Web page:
Leiga, also known as Jack Neto, hails from São Paulo and began his artistic journey with pixação writing. Over the past eight years, his style has evolved, influenced by skate culture and street painting. Studying at the Panamericana School of Art and Design further broadened his artistic vision. He describes his work as “bubbles” inspired by the inner parts of objects, evoking a whimsical world reminiscent of Alice in Wonderland. Leiga’s art blends concrete and abstract elements, creating a surreal mix where viewers can interpret their own narratives. Although some might mistake his creativity for drug-induced, his true intention is to invite people into a realm of imagination that mirrors the surrealism of Alice’s adventures.

Leiga ZAT blog 141 IMG_3512

Shima Shima

Marcio Hirokazu Shimabukuro lives and works in Carrancas (Minas Gerais), but is originally from SP. Education: University of Fine Arts in SP and then Industrial Design. Exhibitions all over the world, Europe, South America, Japan. He also specialises in videos and installations. He sees his work as a deconstruction of traditional practice, resulting in installations, objects, videos, photographs and even performances. He wants to present ordinary things in unusual ways. His recurring themes are the factors of identity and belonging, the imagery of contemporary everyday life, (how) to be in the world and the permanent state of crisis.

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Roberto Bieto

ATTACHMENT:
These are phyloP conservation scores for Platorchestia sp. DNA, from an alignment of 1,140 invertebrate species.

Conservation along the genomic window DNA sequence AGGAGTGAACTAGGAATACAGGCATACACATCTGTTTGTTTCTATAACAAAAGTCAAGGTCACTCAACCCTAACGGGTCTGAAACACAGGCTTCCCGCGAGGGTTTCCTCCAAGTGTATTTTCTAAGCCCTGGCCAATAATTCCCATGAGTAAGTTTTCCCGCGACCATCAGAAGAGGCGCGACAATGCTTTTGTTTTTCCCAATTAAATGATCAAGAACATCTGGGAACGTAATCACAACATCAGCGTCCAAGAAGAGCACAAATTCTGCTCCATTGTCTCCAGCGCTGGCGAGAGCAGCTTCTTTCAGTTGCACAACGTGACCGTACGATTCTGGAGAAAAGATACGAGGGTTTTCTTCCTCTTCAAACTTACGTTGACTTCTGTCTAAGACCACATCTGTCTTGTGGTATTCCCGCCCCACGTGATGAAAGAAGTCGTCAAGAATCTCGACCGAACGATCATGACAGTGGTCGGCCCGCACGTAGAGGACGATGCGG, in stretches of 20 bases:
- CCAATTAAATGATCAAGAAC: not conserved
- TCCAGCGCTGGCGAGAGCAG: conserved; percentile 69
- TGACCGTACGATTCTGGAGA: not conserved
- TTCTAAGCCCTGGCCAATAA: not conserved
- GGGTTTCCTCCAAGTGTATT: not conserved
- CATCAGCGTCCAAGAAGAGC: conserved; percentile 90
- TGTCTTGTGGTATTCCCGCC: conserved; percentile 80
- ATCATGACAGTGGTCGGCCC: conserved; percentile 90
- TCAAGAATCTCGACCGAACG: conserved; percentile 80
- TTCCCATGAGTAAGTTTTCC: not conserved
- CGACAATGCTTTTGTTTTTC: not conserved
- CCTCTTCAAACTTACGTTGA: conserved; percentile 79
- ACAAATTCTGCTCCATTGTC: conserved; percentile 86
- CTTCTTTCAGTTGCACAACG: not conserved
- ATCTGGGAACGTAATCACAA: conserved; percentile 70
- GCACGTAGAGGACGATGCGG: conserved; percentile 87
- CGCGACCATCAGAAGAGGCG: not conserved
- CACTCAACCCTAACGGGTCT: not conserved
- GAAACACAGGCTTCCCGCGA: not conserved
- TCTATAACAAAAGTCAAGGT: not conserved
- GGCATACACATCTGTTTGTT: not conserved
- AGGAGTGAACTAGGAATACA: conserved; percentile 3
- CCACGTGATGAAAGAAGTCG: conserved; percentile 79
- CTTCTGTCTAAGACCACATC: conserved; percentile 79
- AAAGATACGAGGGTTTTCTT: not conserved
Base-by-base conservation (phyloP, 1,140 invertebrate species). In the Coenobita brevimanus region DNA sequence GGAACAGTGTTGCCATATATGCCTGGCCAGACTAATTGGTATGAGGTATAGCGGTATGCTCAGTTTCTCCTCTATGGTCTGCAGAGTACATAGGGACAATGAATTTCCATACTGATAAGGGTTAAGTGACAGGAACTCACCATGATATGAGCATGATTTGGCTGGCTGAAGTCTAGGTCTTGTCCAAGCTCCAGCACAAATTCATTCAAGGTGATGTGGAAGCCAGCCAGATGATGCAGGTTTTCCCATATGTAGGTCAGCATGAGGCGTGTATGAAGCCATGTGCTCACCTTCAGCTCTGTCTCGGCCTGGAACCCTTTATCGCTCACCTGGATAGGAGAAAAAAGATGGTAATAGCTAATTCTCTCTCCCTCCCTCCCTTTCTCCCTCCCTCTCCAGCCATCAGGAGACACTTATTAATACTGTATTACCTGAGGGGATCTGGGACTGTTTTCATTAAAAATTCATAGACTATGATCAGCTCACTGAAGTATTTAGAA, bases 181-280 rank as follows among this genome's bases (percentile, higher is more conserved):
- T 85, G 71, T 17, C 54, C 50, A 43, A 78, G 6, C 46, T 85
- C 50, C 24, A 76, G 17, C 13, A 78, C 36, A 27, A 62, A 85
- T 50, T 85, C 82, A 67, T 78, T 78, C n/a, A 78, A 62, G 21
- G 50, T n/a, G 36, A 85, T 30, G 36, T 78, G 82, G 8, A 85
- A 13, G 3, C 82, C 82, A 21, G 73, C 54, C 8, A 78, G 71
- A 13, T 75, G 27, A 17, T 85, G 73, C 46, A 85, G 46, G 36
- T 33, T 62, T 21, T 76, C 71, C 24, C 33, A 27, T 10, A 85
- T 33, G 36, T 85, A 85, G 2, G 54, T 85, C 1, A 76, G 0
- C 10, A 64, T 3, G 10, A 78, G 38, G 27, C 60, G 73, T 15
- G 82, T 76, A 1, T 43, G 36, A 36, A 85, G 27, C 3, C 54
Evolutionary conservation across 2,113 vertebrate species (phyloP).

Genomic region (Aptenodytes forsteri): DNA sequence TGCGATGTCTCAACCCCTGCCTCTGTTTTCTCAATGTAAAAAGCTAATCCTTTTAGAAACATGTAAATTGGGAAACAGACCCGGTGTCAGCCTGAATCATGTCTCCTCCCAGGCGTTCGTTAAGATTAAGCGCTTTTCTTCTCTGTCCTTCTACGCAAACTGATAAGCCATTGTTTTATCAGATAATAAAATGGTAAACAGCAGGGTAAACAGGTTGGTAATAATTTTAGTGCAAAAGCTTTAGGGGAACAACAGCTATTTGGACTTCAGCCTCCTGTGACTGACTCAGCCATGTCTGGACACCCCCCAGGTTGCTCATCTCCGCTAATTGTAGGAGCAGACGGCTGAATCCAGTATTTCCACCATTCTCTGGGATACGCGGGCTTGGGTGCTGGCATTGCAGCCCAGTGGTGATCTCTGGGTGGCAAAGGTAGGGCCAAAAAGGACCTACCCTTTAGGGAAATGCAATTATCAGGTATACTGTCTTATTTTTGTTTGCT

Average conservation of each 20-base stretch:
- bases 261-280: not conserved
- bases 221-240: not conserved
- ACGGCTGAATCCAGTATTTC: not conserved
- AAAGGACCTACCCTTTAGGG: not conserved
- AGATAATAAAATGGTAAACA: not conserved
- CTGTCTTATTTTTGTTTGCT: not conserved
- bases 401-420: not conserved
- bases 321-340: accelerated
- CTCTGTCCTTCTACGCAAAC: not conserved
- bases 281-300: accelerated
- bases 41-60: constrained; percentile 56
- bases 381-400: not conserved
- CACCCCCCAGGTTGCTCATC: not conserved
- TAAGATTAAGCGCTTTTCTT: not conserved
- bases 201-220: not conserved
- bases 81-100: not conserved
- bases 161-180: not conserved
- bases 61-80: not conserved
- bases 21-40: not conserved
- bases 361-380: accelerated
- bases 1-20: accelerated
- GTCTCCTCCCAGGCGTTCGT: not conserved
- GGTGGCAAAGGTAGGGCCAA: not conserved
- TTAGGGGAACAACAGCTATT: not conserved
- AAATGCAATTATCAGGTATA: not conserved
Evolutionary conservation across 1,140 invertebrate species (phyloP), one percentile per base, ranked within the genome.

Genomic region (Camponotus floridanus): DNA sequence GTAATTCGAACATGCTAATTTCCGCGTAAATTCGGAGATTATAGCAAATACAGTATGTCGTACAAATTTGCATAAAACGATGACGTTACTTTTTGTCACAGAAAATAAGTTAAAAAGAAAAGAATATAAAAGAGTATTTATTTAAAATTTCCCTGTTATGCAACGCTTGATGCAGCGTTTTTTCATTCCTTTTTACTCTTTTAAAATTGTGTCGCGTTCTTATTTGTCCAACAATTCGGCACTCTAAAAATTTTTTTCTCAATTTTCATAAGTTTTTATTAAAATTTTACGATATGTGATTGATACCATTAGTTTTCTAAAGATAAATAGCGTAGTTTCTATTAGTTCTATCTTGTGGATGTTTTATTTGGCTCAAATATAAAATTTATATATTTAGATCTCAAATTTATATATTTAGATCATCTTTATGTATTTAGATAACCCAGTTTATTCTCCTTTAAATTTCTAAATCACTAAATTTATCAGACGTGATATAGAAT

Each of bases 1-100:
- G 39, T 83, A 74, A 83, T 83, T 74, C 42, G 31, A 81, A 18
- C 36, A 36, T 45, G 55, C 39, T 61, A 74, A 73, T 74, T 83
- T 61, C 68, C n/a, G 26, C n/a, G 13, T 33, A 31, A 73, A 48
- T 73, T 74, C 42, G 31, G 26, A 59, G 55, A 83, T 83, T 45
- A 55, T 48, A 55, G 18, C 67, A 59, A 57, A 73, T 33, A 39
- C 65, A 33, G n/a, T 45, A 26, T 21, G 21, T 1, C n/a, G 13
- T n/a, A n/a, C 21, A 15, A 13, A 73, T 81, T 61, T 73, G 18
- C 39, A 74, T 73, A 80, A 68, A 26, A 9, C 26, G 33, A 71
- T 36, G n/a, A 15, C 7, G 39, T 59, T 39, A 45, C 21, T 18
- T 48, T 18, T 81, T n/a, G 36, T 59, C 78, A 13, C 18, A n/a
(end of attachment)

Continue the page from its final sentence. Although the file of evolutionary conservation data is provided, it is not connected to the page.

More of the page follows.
In a dreamlike universe, he combines music with the visual arts, having studied advertising at the Cásper Líbero School in São Paulo. His works often contain cosmic references, transformations of nature and explore themes such as sex, family and folklore, sometimes touching on controversial topics. He has been exhibiting at A7MA Gallery since 2012 and is originally from São Paulo. His aim is to represent a collective imagination, integrating light, shadow and moving objects into the fabric of his work.

bieto zona autonomia temporaria sao paulo cpt ZAT 2016 3 bieto zona autonomia temporaria sao paulo cpt ZAT 2016 2 2016-01 bieto zona autonomia temporaria IMG_2272 2016-01 bieto zona autonomia temporaria IMG_2271 2016-01 bieto zona autonomia temporaria IMG_2268


Jerry Batista

Jerry Batista comes from Grajaú, in the southern part of São Paulo, and is an artist associated with the A7MA gallery and Coletivo 132. His exhibition ‘Lembranças e Memórias’ (Souvenirs and Memories) draws inspiration from his childhood in Grajaú. Batista has exhibited his work not only throughout Brazil, but also in France and Germany. Through his art, he seeks to convey his Brazilian roots and consistently addresses social issues prevalent in his country, particularly inequality.



Detail of an oil painting made on an original Brazilian school table.